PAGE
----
I wanted to post this article in time for Memorial Day, but was nowhere near a computer. A teacher assigned a profile article in March and I interviewed my Great Uncle Joel.
When Joel graduated high school there were few jobs available in the small town of Notus, Idaho.
“I enlisted because it was the best way to receive a paycheck when jobs were scarce,” said Moore.
Moore was stationed on many bases throughout his training and met his wife in Wichita Falls, Texas. He married June Moore on Christmas Day 1943 before leaving for a few missions in Europe.
Spinazzola, Italy became home to the men of the 460th Bombardment Group of the Fifteenth Air Force.
“Someone came into our tent with a lantern in the early morning to tell us to report to briefing,” said Joel Moore. “They told us our mission was to bomb the oil refinery in Ploesti, Romania.”
The Romanian oil refineries were supplying Germany with oil and the United States sought to limit the supply line. There were five refineries in Romania and all of them were under German control.
“It was my first flight over the area,” recalled Moore. “It looked as though we were flying into a swarm of bees.”
On May 31, 1944, Joel Moore and his crew sustained three hits to their B-24 bomber before it was sent into a slow spin. Four members of the crew, Moore included, were able to escape the aircraft before it burst into flames.
“The Germans were waiting for us on the ground and were quick to hustle us into a ditch to avoid being hit by bombs from our own forces,” Moore said.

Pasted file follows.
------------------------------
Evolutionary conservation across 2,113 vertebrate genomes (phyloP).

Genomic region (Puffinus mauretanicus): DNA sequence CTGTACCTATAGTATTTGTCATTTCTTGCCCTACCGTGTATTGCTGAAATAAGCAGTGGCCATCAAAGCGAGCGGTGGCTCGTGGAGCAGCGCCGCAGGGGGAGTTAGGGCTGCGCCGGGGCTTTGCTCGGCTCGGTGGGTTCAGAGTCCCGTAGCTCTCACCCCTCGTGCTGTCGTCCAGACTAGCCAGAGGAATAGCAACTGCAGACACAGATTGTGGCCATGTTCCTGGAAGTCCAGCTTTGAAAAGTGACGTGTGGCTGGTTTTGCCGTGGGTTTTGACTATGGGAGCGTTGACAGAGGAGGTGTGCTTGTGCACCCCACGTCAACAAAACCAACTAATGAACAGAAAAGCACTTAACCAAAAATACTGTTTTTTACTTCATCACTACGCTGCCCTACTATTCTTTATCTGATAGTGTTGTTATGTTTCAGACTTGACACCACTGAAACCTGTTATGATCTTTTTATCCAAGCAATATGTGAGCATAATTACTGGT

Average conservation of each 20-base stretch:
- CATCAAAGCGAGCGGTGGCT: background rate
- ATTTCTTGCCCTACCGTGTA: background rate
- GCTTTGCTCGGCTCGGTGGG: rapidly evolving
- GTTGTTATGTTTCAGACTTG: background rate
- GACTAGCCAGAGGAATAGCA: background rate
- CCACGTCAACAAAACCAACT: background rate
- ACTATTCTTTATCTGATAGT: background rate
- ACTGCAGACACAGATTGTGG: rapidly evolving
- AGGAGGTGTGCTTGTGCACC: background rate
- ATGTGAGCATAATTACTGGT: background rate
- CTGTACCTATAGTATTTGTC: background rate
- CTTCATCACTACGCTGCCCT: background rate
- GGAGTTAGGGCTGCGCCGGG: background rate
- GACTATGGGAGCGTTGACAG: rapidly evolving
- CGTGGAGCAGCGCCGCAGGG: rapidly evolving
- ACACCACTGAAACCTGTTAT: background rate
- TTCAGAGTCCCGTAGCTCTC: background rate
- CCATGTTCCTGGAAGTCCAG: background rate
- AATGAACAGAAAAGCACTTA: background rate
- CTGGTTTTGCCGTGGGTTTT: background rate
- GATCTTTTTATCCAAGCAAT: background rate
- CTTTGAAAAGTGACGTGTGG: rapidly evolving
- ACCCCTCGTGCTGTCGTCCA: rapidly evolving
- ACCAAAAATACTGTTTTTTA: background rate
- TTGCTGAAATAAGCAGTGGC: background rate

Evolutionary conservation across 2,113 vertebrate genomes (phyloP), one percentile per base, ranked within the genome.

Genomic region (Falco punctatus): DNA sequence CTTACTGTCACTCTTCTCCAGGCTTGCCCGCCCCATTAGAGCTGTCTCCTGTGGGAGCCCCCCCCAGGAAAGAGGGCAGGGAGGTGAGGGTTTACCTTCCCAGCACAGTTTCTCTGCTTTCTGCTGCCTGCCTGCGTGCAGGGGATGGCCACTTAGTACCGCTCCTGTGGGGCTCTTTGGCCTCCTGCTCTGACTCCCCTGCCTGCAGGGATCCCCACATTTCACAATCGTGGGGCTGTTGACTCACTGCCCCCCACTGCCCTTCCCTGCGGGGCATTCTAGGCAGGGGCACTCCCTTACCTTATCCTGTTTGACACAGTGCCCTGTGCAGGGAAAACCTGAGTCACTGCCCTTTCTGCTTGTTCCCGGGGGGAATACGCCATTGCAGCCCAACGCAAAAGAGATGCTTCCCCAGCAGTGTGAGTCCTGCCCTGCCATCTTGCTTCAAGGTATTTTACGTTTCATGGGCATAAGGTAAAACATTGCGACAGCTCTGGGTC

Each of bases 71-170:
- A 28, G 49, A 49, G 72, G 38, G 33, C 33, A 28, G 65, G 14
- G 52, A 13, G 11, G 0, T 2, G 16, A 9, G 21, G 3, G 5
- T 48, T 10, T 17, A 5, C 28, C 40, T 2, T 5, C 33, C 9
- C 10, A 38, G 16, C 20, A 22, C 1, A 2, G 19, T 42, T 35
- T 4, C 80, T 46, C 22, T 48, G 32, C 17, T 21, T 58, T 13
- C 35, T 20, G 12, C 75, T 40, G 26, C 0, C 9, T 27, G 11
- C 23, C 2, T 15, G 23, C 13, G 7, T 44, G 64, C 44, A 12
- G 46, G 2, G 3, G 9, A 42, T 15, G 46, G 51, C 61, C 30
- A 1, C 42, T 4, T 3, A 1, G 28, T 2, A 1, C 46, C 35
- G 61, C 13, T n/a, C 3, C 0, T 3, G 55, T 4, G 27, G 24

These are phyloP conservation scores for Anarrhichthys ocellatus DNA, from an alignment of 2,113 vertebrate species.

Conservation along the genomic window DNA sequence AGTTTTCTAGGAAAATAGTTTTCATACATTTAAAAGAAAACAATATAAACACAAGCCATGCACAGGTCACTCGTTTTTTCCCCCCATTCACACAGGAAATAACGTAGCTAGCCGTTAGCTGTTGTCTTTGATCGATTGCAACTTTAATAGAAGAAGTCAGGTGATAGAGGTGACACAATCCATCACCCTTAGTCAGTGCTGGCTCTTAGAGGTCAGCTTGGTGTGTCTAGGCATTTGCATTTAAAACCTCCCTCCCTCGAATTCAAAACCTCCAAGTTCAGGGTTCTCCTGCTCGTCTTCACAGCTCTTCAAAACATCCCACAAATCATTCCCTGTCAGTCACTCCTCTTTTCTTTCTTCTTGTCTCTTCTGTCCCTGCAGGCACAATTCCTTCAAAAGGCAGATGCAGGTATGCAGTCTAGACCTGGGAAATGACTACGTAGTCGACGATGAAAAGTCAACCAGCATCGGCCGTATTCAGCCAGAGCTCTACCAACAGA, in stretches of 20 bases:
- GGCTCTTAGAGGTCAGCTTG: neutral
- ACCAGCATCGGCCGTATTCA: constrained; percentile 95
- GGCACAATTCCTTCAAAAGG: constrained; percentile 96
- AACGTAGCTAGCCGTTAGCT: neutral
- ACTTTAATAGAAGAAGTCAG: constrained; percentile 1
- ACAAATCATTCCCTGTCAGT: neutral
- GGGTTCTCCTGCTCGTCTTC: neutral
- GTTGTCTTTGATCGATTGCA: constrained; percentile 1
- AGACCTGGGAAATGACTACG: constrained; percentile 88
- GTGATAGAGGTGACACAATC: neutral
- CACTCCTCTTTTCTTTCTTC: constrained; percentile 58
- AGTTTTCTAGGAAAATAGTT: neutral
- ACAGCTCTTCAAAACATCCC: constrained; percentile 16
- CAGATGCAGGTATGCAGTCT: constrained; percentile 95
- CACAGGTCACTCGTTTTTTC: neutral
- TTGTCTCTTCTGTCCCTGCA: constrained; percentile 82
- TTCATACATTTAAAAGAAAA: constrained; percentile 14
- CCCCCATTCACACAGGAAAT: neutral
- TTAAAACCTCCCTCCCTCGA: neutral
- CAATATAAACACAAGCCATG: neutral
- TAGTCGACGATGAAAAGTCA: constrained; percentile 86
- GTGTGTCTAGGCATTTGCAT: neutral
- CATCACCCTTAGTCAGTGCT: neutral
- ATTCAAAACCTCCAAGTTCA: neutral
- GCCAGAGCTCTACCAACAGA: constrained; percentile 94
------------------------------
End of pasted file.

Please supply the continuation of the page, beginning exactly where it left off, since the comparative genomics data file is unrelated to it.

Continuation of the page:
Moore was greeted by a young German boy who demanded he speak German and, when he refused, hit him upside the head. Moore and his crew were taken to Bucharest, Romania where they lived in an old boarding school building.
“We slept in a hut with a straw rack and I used my boot as a pillow,” said Moore. “The flies were thick because we were only allowed one shower each Wednesday.”
Breakfast consisted of a biscuit and a marmalade-type soup with cabbage soup for lunch each day. At one point, Moore became desperate for something else to eat.
“I sold my class ring for candied bread and planned to eat a little at a time, but it did not work out,” stated Moore. “I went back to my bunk and ate the whole thing.”
Food was difficult to find due to the United States forces continued bombing of Bucharest every three or four days. At one point, Romanian military took their share of food from the prisoners’ allotment to feed their own families.
“Two of the other men in camp decided to request a trip to the latrine and made a run for a cherry orchard outside of town,” chuckled Moore. “The local law enforcement found them eating from the trees.”
War Camp #13 in Bucharest was located near a factory that was bombed by United States military and survivors from the bombing set out to have the prisoners of war lynched. The German military kept Moore and the other survivors safe throughout the protests.
“The Romanian camps were far more civil to prisoners than some camps,” Moore said.
During Moore’s time in the war camp the German leadership hosted a USO camp show and invited the prisoners to attend. The evening was marked by hours of German waltzes and when the band opened for requests an American asked for the St. Louis blues. The German commanders quickly moved into formation and it became clear to Moore and his friends that it was time to go back to the camp.
On August 31, 1944, Moore and all of the other prisoners of war were released from German control.
“The B-17s flew in to pick us up and it was 20 men to a plane with no parachutes on board,” said Moore. “We were so happy to be leaving camp that safety was not a major concern.”
Joel Moore returned home to his wife in the fall of 1944 and spent many more years serving in the United States Air Force before retiring in 1968. Moore is one of 113 surviving prisoners of war from the camps in Romania.